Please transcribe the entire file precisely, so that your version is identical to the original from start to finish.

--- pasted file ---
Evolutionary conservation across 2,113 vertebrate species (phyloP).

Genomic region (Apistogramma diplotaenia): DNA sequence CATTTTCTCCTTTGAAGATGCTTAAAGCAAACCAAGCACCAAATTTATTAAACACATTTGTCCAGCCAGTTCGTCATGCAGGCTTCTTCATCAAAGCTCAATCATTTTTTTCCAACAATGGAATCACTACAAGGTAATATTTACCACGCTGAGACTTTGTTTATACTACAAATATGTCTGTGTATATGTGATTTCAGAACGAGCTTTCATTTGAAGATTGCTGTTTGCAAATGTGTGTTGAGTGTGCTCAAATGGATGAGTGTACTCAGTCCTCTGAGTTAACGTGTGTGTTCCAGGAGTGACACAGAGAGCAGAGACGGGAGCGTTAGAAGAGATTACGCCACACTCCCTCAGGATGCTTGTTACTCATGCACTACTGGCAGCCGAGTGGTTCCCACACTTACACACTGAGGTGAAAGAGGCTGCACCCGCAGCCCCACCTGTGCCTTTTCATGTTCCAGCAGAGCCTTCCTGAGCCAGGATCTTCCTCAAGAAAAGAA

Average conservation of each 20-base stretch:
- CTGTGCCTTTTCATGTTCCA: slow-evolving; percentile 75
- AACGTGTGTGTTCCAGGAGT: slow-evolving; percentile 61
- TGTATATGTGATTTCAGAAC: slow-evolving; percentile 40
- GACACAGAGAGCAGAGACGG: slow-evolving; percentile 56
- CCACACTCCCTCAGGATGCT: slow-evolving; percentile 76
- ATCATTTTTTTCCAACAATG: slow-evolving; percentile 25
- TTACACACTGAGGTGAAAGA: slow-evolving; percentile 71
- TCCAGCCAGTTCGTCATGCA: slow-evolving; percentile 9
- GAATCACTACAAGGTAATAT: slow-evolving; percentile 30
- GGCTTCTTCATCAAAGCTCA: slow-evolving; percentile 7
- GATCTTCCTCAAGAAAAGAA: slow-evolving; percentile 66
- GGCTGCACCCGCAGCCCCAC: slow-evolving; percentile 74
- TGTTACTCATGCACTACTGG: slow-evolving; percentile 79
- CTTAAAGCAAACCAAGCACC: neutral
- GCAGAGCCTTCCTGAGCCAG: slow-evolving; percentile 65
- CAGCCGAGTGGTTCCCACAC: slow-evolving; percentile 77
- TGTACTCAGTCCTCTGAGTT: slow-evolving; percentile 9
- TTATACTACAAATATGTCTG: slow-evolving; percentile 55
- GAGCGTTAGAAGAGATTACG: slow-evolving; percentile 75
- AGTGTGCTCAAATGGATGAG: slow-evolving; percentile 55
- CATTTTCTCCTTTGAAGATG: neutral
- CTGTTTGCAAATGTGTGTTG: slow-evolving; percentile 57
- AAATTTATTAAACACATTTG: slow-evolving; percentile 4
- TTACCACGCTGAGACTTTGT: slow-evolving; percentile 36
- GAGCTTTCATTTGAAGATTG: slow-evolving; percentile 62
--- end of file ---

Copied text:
Evolutionary conservation across 2,113 vertebrate species (phyloP).

Genomic region (Apistogramma diplotaenia): DNA sequence CATTTTCTCCTTTGAAGATGCTTAAAGCAAACCAAGCACCAAATTTATTAAACACATTTGTCCAGCCAGTTCGTCATGCAGGCTTCTTCATCAAAGCTCAATCATTTTTTTCCAACAATGGAATCACTACAAGGTAATATTTACCACGCTGAGACTTTGTTTATACTACAAATATGTCTGTGTATATGTGATTTCAGAACGAGCTTTCATTTGAAGATTGCTGTTTGCAAATGTGTGTTGAGTGTGCTCAAATGGATGAGTGTACTCAGTCCTCTGAGTTAACGTGTGTGTTCCAGGAGTGACACAGAGAGCAGAGACGGGAGCGTTAGAAGAGATTACGCCACACTCCCTCAGGATGCTTGTTACTCATGCACTACTGGCAGCCGAGTGGTTCCCACACTTACACACTGAGGTGAAAGAGGCTGCACCCGCAGCCCCACCTGTGCCTTTTCATGTTCCAGCAGAGCCTTCCTGAGCCAGGATCTTCCTCAAGAAAAGAA

Average conservation of each 20-base stretch:
- CTGTGCCTTTTCATGTTCCA: slow-evolving; percentile 75
- AACGTGTGTGTTCCAGGAGT: slow-evolving; percentile 61
- TGTATATGTGATTTCAGAAC: slow-evolving; percentile 40
- GACACAGAGAGCAGAGACGG: slow-evolving; percentile 56
- CCACACTCCCTCAGGATGCT: slow-evolving; percentile 76
- ATCATTTTTTTCCAACAATG: slow-evolving; percentile 25
- TTACACACTGAGGTGAAAGA: slow-evolving; percentile 71
- TCCAGCCAGTTCGTCATGCA: slow-evolving; percentile 9
- GAATCACTACAAGGTAATAT: slow-evolving; percentile 30
- GGCTTCTTCATCAAAGCTCA: slow-evolving; percentile 7
- GATCTTCCTCAAGAAAAGAA: slow-evolving; percentile 66
- GGCTGCACCCGCAGCCCCAC: slow-evolving; percentile 74
- TGTTACTCATGCACTACTGG: slow-evolving; percentile 79
- CTTAAAGCAAACCAAGCACC: neutral
- GCAGAGCCTTCCTGAGCCAG: slow-evolving; percentile 65
- CAGCCGAGTGGTTCCCACAC: slow-evolving; percentile 77
- TGTACTCAGTCCTCTGAGTT: slow-evolving; percentile 9
- TTATACTACAAATATGTCTG: slow-evolving; percentile 55
- GAGCGTTAGAAGAGATTACG: slow-evolving; percentile 75
- AGTGTGCTCAAATGGATGAG: slow-evolving; percentile 55
- CATTTTCTCCTTTGAAGATG: neutral
- CTGTTTGCAAATGTGTGTTG: slow-evolving; percentile 57
- AAATTTATTAAACACATTTG: slow-evolving; percentile 4
- TTACCACGCTGAGACTTTGT: slow-evolving; percentile 36
- GAGCTTTCATTTGAAGATTG: slow-evolving; percentile 62